Thorbjarnarson, John and Xiaoming Wang. The Chinese Alligator: Ecology, Behavior, Conservation, and Culture. 2010. Johns Hopkins University Press. Hardbound: 265 pages. Price: $85.00 U.S.
SUMMARY: One of the world's most respected experts on crocodilians, John Thorbjarnarson (1957-2010) was a senior conservation zoologist for the Wildlife Conservation Society during the writing and designing of this book. Dr. Thorbjarnarson was a tireless advocate for conservation, and it was during one of his many conservation—related trips in early 2010 that he contracted a fatal case of malaria. Though more than 10,000 Chinese alligators live in zoos and breeding facilities, just a few hundred still exist in the wild. Much of their natural habitat has been lost to human development, leaving wild Chinese alligators clinging to small areas where the Yangtze River meets the Pacific Ocean. Thorbjarnarson and Wang recount how and why the species declined to the point where it is perhaps the most threatened of all crocodilians, discuss ongoing conservation works, and project what the future is likely to bring for the Chinese alligator. Their scientific synthesis sits in stark contrast to the alligators' unique relationship with Chinese culture, where folklore views it as a water deity related to dragons. Illustrated throughout and featuring the most up-to-date biological information available, this volume is a complete overview of the Chinese alligator, a conservation and cultural icon.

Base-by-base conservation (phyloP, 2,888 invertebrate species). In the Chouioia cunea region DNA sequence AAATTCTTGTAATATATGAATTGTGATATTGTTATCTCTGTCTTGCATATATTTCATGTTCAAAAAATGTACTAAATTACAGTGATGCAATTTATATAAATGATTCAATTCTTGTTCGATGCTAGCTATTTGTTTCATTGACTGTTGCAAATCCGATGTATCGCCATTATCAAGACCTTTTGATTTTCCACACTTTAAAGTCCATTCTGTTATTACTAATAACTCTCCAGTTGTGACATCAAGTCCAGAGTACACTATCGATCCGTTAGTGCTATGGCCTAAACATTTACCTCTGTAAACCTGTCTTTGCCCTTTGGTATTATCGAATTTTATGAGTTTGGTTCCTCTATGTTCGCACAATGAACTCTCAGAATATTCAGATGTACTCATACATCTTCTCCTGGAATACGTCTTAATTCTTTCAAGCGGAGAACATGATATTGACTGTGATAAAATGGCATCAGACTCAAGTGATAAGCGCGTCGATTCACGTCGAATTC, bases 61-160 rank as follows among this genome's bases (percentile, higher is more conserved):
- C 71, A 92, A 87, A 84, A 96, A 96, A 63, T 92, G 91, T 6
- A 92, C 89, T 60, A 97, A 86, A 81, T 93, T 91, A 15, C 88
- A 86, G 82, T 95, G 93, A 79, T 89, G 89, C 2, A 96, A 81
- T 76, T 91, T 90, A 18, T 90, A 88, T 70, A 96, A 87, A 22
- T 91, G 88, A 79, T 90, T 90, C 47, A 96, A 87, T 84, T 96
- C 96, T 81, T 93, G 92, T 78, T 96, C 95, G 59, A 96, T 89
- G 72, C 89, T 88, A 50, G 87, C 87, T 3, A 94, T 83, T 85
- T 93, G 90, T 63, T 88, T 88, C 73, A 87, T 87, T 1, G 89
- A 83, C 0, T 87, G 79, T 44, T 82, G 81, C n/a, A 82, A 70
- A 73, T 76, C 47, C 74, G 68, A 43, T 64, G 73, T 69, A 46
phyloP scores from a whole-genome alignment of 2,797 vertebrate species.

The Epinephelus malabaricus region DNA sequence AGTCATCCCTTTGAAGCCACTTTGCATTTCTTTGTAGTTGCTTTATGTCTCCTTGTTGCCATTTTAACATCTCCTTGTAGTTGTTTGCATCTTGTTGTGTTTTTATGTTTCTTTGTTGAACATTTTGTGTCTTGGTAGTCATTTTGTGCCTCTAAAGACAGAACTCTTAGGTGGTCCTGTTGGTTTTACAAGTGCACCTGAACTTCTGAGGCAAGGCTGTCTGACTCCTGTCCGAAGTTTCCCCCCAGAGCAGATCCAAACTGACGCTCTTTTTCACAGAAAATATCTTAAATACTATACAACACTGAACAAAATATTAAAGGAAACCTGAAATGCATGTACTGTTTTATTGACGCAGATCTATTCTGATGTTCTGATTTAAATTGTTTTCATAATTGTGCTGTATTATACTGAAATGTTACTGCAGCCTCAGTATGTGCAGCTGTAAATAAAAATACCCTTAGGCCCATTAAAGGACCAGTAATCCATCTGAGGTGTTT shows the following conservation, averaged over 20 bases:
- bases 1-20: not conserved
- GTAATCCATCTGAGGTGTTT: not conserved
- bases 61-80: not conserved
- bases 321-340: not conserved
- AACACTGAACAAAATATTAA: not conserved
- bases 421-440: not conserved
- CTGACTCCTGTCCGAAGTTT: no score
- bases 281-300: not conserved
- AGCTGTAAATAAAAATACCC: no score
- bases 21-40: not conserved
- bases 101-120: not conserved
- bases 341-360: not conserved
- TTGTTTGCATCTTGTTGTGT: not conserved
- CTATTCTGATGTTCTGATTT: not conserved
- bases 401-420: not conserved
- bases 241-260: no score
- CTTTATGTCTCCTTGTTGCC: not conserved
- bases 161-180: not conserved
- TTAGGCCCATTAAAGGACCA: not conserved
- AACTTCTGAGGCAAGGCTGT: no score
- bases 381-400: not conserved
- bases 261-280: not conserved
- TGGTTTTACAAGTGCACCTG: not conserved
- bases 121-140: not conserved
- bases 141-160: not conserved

RECOMMENDATION: For anyone with an interest in the crocodilids.